“This program will help us find new ways to recycle some of the most challenging materials in our supply chain, which include packaged food waste from our stores and difficult-to-recycle materials in our distribution centers,” Srinivasan says. “We look forward to our shared innovation not only to help us reach our sustainability goals but also to help build the infrastructure for our successes to be replicated statewide.”

Regional funding

Gov. Whitmer and the state legislature committed to raising Michigan’s recycling rate to 30 percent by 2025 and ultimately reach 45 percent annually. Michigan's current recycling rate is at 15 percent, the lowest in the Great Lakes region and among the nation’s lowest, EGLE says.

“To ensure we reach this goal, recycling across Michigan is receiving a major boost in 2021 through Renew Michigan grant funding,” Democratic U.S. Rep. Haley Stevens says. Stevens serves the state’s 11th Congressional District in southeast Michigan.

Among the grants Stevens unveiled in her region of the state were:

  • Next Energy, $50,000 for an assessment of electric vehicle battery recycling system needs in Michigan;
  • Battery Solutions, $75,000 for battery sorting technology upgrades;
  • Schupan & Sons Inc., $250,000 for equipment that empties packaging, allowing for additional containers to be recycled;
  • Recycle Livingston (city of Howell, Michigan), $282,504.80 for Howell drop-off site upgrades that will improve collection and processing capacity and worker health and safety conditions;
  • city of Ypsilanti, $73,440 for recycling bins in downtown and public parks;
  • city of Detroit, $20,000 for residential recycling carts, part of multi-year, ongoing EGLE support of City of Detroit recycling program;
  • Huron-Clinton Metroparks, $48,816 for plastic bottle recycling bins in Metroparks;
  • The Resource Recovery and Recycling Authority of Southwest Oakland County, $32,000 for Novi drop-off-site upgrades;
  • MSU Recycling (MSU Recycling and Surplus Store), $170,000 for robotic sorting equipment that will improve drop-off recycling in the region, as well as worker health and safety conditions.
  • Vartega, $100,000 for the production of new recycled thermoplastics products; and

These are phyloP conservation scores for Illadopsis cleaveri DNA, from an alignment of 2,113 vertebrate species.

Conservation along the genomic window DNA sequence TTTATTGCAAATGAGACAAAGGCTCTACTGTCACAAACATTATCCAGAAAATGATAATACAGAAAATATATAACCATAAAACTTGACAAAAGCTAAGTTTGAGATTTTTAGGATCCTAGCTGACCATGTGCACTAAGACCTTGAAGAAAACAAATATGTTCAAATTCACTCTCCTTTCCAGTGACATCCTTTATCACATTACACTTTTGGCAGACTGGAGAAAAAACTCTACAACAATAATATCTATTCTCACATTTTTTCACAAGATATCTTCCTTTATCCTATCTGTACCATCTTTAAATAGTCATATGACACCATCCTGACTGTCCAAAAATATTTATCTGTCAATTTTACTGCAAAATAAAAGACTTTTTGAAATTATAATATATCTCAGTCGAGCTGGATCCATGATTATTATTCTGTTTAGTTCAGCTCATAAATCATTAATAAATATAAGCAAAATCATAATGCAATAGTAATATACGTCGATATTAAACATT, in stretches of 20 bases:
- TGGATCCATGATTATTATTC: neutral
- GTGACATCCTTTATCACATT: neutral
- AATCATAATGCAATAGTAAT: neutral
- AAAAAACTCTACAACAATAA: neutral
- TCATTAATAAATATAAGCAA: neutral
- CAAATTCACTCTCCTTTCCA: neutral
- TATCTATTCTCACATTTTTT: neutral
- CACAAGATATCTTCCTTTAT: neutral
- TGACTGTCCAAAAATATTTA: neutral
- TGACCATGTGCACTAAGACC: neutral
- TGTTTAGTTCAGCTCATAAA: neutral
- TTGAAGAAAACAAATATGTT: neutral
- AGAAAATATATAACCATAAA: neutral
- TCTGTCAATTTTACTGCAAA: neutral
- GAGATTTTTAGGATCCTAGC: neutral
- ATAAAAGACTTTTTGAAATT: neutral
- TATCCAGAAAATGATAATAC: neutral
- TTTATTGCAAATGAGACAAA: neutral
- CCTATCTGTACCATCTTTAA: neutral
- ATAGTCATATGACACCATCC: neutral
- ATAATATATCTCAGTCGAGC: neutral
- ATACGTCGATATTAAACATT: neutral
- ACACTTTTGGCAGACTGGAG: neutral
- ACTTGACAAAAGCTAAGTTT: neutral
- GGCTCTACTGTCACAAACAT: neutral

• Emterra Environmental, $250,000 for technology to produce cleaner glass material that will be used to make beverage containers and insulation.

The legislature voted to increase EGLE’s funding for recycling projects from $2 million annually to $15 million per year in 2019. The additional funds through Renew Michigan grants are being used to promote the development of recycling markets, increase access to recycling opportunities, and support efforts to grow recycling at the local level, says Sen. Wayne Schmidt of Traverse City.

“I was proud to be one of the members in the Michigan Legislature who voted to provide new funding to support recycling throughout our state,” Schmidt says. “Now, more than ever, Michigan residents view recycling as an essential public service.”

The Renew Michigan grant recipients in northern Michigan and the Upper Peninsula that Schmidt announced include:

  • Great Lakes Tissue, $250,000 for technology that will recycle more types of containers into paper products;
  • GFL Environmental, $100,000 for technology needed for cart and cup recycling;
  • The Northeast Michigan Council of Governments, $55,000 to support collaborative efforts to secure a new recycling processing facility for the region;
  • Emmet County, $150,000 for expansion of the food scraps collection program;
  • Delta Solid Waste Management Authority, $600,000 for equipment needed to take advantage of the new recycling facility in Marquette that was built through a previous EGLE grant;
  • Three Upper Peninsula townships (Ishpeming/Negaunee/Marquette Charter), $167,791 for residential recycling carts for residents of those three townships, with materials going to the new recycling facility in Marquette;
  • Keweenaw Bay Indian Community, $20,000 for equipment to collect paper and cardboard needed by Michigan businesses like U.P. Paper;
  • city of Alpena, $58,080 for recycling bins in public parks and government buildings; and
  • SEEDS, $75,000 for a study of how to optimize the organics recycling system in northern Michigan.

EGLE also announced the launch of the next round of NextCycle Michigan Innovation Challenges and Renew Michigan recycling funding opportunities.